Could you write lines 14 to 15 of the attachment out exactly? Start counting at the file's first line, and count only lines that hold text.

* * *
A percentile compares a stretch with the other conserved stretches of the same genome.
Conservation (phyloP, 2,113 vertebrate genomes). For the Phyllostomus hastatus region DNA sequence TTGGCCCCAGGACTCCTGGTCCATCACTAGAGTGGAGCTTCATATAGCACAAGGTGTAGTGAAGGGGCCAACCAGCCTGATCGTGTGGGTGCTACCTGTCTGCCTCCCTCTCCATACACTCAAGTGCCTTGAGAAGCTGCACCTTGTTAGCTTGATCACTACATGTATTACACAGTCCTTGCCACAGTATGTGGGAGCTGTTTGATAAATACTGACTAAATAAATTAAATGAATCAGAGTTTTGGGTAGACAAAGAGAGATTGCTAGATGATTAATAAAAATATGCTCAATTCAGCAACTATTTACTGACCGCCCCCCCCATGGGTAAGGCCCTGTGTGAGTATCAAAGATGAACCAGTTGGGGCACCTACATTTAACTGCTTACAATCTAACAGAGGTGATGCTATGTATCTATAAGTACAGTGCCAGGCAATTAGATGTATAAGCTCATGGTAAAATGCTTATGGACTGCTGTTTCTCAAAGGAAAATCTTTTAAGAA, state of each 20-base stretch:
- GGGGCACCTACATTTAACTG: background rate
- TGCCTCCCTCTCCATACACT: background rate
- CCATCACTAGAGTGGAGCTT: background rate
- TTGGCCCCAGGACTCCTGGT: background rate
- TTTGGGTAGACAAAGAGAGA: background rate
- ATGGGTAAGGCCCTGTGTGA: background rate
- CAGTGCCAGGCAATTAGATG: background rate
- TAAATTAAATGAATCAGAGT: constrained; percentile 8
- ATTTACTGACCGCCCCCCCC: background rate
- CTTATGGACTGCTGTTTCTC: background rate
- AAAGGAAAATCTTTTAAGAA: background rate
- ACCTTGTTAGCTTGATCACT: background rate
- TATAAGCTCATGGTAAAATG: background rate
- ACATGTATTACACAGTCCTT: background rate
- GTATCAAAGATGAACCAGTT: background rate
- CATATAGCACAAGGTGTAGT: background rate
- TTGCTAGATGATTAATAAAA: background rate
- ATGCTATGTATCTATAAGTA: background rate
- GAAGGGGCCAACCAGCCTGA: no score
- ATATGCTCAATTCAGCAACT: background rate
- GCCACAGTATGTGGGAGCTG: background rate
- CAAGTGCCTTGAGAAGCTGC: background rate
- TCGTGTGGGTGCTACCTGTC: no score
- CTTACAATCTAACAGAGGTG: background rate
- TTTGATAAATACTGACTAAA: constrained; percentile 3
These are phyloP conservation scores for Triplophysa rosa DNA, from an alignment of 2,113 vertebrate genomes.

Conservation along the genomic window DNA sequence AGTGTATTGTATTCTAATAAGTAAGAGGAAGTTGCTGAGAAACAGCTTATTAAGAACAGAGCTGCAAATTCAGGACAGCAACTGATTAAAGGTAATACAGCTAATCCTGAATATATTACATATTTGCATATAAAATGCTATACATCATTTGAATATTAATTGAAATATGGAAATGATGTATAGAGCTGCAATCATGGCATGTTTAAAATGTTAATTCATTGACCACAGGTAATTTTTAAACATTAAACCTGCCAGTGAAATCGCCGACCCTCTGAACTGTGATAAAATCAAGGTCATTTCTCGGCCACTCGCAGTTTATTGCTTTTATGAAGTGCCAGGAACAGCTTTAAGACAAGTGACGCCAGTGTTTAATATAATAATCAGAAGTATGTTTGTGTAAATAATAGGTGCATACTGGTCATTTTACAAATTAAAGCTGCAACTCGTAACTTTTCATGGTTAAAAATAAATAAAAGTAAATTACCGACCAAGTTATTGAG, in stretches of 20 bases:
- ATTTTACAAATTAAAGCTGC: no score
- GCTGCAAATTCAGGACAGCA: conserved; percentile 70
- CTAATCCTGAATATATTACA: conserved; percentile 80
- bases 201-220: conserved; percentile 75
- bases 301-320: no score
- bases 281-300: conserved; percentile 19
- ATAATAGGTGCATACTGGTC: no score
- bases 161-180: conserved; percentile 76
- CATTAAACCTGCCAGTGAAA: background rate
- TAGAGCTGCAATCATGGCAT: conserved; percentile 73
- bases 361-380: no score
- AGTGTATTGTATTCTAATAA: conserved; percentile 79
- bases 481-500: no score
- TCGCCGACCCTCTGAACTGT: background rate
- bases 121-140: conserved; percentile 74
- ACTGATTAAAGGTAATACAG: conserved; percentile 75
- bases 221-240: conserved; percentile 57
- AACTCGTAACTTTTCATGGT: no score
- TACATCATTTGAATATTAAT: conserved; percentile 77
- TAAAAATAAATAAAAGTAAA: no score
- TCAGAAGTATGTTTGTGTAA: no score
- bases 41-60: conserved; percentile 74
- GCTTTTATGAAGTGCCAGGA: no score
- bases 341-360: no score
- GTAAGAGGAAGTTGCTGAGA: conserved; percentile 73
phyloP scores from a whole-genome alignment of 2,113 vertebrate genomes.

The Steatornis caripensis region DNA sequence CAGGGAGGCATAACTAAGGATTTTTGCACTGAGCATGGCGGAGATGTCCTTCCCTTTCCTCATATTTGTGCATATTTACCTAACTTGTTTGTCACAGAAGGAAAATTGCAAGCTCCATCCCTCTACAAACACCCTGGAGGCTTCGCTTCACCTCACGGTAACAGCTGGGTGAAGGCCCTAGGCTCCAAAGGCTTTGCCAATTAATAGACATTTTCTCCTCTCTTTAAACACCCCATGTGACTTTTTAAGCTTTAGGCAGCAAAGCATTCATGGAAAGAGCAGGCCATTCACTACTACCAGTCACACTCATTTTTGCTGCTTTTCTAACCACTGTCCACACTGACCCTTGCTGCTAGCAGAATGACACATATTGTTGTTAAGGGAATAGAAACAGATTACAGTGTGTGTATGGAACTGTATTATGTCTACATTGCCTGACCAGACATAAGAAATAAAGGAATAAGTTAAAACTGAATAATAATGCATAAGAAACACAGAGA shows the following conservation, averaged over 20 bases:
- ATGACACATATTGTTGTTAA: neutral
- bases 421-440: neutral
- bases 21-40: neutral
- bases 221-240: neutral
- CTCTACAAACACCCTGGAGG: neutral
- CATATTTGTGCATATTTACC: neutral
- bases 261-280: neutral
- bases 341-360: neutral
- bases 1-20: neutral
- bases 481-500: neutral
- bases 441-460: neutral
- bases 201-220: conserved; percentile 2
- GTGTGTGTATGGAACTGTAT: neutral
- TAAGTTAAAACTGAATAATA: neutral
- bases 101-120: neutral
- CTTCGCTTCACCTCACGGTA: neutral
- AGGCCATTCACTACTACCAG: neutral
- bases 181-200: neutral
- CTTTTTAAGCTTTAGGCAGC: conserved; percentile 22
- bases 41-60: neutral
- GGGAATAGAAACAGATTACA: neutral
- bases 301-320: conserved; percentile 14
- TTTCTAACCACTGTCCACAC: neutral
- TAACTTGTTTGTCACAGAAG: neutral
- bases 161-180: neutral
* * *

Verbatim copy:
- ACCTTGTTAGCTTGATCACT: background rate
- TATAAGCTCATGGTAAAATG: background rate